chorionic gonadotropin

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gonadotropin

 [go´nah-do-tro″pin]
any hormone having a stimulating effect on the gonads. Two such hormones are secreted by the anterior pituitary gland: follicle-stimulating hormone and luteinizing hormone, both of which are active, but with differing effects, in the two sexes. Called also gonadotropic hormone.
chorionic gonadotropin (human chorionic gonadotropin (HCG) (hCG))
1. a glycopeptide hormone that is produced by cells of the fetal placenta and maintains the function of the corpus luteum during the first few weeks of pregnancy. It is thought to promote steroidogenesis in the fetoplacental unit and to stimulate fetal testicular secretion of testosterone. It can be detected by immunoassay in the maternal urine within days after fertilization; this provides the basis for the most commonly used pregnancy test.
2. the same principle obtained from the urine of pregnant women, used in treatment of certain cases of cryptorchidism and male hypogonadism, to induce ovulation and pregnancy in certain infertile, anovulatory women, and to increase the numbers of oocytes for patients attempting conception using assisted reproductive technologies such as gamete intrafallopian transfer or in vitro fertilization; administered intramuscularly. See also choriogonadotropin alfa.

cho·ri·on·ic go·nad·o·tro·pin (CG),

a glycoprotein with a carbohydrate fraction composed of d-galactose and hexosamine, extracted from the urine of pregnant women and produced by the placental trophoblastic cells; its most important role appears to be stimulation, during the first trimester, of ovarian secretion of the estrogen and progesterone required for the integrity of conceptus; it appears to play no significant role in the last two trimesters of pregnancy, as the estrogen and progesterone are then formed by the placenta. CG has luteinizing hormone activity and exerts its actions through luteinizing hormone receptors.

chorionic gonadotropin (CG)

[kôr′ē·on′ik]
Etymology: Gk, chorion + gone, seed, trophe, nutrition
a chemical component of the urine of pregnant women and pregnant mares. This glycoprotein hormone is secreted by the placental trophoblastic cells. It is composed of two subunits, alpha and beta, and helps maintain the corpus luteum during pregnancy. The alpha subunit is nearly identical to follicle-stimulating, luteinizing, and thyroid-stimulating hormones. The specific hormonal effects of chorionic gonadotropin are activated by the beta portion. They include stimulation of the corpus luteum to secrete estrogen and progesterone and to decrease lymphocyte activation. Chorionic gonadotropin is also administered in the treatment of some cases of cryptorchidism and male hypogonadism and in the induction of ovulation in some infertile women. Also called human chorionic gonadotropin (HCG). See also gonadotropin.

chorionic gonadotropin

Human chorionic gonadotrophin A hormone secreted by the anterior pituitary gland, which supports pregnancy Components α-hGH 14.5 kD; β-hGH 22.2 kD. See FSH, Gonadotropin, LH.
Chorionic gonadotropin levels–post conception
Weeks IU/L
1 wks 5-50
2 wks 40-1000
3 wks 100-4000
4 wks 800-10,000
5-6 wks 5000-100,000
8 wks 20,000-200,000
9-12 wks 10,000-200,000
2nd trimester 8,000-50,000
3rd trimester 6,000-50,000

cho·ri·on·ic go·nad·o·tro·pin

(kōr'ē-on'ik gō-nad'ō-trō'pin)
A glycoprotein with a carbohydrate fraction composed of d-galactose and hexosamine, produced by the placental trophoblastic cells; its most important role appears to be stimulation (during the first trimester) of ovarian secretion of the estrogen and progesterone required for the integrity of the conceptus; it appears to play no significant role in the last two trimesters of pregnancy, because the estrogen and progesterone are then formed by the placenta. Testing for the beta fraction of human chorionic gonadotropin is the basis for most serum and urine pregnancy tests.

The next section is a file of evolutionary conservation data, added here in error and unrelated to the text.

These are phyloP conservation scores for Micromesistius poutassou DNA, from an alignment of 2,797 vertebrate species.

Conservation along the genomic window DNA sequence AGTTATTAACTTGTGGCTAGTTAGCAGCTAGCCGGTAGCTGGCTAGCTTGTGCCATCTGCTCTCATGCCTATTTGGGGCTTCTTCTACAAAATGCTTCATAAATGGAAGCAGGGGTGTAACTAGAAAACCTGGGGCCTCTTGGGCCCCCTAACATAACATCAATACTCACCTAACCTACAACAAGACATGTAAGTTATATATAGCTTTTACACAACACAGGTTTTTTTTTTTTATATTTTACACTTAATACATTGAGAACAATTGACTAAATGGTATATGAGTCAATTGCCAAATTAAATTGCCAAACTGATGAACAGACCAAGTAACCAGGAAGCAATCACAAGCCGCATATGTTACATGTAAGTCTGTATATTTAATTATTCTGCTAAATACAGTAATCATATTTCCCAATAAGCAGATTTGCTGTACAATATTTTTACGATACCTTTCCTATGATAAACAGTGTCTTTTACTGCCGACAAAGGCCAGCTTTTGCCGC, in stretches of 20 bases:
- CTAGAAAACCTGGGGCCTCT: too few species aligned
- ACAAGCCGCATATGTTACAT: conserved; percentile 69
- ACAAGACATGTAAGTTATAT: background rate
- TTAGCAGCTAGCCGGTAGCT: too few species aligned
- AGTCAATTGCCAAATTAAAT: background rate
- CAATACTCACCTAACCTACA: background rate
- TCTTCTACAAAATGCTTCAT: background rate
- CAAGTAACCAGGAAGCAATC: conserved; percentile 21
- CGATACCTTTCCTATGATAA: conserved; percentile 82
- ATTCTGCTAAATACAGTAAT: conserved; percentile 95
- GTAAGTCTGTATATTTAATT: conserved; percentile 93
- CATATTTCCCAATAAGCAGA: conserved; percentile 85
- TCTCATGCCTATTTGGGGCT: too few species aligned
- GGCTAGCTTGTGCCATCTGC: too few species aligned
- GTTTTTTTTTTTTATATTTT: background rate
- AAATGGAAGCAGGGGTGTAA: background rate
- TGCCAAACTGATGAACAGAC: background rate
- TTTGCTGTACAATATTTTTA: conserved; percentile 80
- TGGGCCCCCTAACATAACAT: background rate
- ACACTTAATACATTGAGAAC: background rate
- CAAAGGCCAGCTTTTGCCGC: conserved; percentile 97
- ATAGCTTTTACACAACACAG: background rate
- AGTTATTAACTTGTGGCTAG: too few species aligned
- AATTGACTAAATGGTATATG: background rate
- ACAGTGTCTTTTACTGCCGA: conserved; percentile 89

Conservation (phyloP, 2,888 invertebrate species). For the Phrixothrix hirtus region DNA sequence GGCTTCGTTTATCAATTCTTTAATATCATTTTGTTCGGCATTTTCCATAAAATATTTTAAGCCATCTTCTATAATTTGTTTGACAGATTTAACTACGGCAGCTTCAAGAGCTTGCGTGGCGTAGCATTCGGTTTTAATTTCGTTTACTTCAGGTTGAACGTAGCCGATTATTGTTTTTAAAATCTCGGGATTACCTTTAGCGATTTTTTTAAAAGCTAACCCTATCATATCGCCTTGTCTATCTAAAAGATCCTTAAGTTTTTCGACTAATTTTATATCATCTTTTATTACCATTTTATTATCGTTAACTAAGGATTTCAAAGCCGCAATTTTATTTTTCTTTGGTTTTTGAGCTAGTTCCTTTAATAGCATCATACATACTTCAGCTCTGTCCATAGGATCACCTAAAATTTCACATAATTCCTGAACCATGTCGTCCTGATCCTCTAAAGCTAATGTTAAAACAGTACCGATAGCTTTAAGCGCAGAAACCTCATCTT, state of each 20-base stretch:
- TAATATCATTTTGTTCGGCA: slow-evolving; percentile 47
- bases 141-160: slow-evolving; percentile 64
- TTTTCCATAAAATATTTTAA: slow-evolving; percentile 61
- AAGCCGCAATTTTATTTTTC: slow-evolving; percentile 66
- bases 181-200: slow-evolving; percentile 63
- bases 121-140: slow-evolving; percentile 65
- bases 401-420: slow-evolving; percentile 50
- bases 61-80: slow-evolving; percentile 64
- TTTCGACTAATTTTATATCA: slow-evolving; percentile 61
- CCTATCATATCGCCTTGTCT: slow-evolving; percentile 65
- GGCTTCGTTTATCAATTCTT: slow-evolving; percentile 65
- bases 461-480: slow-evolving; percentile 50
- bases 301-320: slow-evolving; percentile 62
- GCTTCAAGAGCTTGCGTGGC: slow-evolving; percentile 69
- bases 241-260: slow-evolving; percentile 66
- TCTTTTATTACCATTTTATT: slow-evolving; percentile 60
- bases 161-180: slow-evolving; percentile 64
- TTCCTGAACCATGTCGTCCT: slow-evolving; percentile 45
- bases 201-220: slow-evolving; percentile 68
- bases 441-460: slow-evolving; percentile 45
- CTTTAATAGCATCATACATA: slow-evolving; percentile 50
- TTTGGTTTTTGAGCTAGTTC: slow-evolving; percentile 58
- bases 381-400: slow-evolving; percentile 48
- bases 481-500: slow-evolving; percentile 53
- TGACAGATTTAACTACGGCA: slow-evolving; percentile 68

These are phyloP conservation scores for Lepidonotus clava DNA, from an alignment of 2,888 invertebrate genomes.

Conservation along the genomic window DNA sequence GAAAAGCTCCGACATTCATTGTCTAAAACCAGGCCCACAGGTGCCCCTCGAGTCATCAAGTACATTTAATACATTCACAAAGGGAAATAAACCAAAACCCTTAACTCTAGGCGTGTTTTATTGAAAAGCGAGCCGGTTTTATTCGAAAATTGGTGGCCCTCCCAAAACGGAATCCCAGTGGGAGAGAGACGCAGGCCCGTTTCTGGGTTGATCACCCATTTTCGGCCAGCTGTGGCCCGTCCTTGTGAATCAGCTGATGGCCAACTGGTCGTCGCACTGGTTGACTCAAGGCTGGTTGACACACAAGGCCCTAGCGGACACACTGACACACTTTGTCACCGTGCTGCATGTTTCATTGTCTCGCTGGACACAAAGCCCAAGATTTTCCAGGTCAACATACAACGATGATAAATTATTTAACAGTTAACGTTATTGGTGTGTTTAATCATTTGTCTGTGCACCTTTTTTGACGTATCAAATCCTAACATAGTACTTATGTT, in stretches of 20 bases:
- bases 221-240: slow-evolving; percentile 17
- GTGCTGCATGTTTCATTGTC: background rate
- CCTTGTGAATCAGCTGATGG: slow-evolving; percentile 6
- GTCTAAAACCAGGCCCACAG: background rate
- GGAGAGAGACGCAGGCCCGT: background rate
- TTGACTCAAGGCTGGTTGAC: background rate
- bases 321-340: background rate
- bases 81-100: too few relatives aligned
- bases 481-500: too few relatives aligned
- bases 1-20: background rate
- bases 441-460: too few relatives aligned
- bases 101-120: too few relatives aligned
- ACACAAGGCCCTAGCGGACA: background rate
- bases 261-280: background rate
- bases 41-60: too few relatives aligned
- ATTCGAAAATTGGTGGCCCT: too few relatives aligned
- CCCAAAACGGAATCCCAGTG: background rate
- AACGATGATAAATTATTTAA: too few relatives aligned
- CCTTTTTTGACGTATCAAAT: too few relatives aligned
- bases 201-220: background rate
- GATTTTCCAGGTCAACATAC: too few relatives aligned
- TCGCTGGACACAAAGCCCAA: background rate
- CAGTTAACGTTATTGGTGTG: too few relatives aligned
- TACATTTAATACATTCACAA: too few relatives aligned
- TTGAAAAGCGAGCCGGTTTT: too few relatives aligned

Synonym(s): anterior pituitarylike hormone, chorionic gonadotropic hormone, chorionic gonadotrophic hormone.

cho·ri·on·ic go·nad·o·tro·pin

(kōr'ē-on'ik gō-nad'ō-trō'pin)
Glycoprotein with carbohydrate fraction composed of d-galactose and hexosamine, extracted from the urine of pregnant women.

chorionic

pertaining to the chorion.

chorionic girdle
a circular band of cells of placental origin that invade the endometrium and form the endometrial cups in the mare.
chorionic girdle cells
see chorionic girdle (above).
chorionic gonadotropin
a hormone with properties similar to those of luteinizing hormone; it is secreted in large amounts by the placenta during gestation. It stimulates the formation of interstitial cells in the testes of the fetus and causes the secretion of testosterone. It is found in substantial amounts in the urine of pregnant mares (pregnant mares serum gonadotropin—PMSG) and pregnant women (human chorionic gonadotropin—HCG). It is used as an aid in the treatments to induce ovulation and the synchronization of estrus.
chorionic somatomammotropin
see placental lactogen.
chorionic vesicle
the early embryonic vesicle before the allantois has developed and encircled the embryo to form the chorioallantoic vesicle and supplant it.

gonadotropin

any hormone having a stimulating effect on the gonads. Two such hormones are secreted by the anterior pituitary: follicle-stimulating hormone and luteinizing hormone, both of which are active, but with differing effects, in the two sexes.

chorionic gonadotropin
a gonad-stimulating hormone produced by cytotrophoblastic cells of the placenta; used in treatment of underdevelopment of the gonads and to induce ovulation. See also pregnancy tests.
gonadotropin release inhibiting factor
pituitary hormone which inhibits the release of luteinizing hormone or follicle-stimulating hormone.
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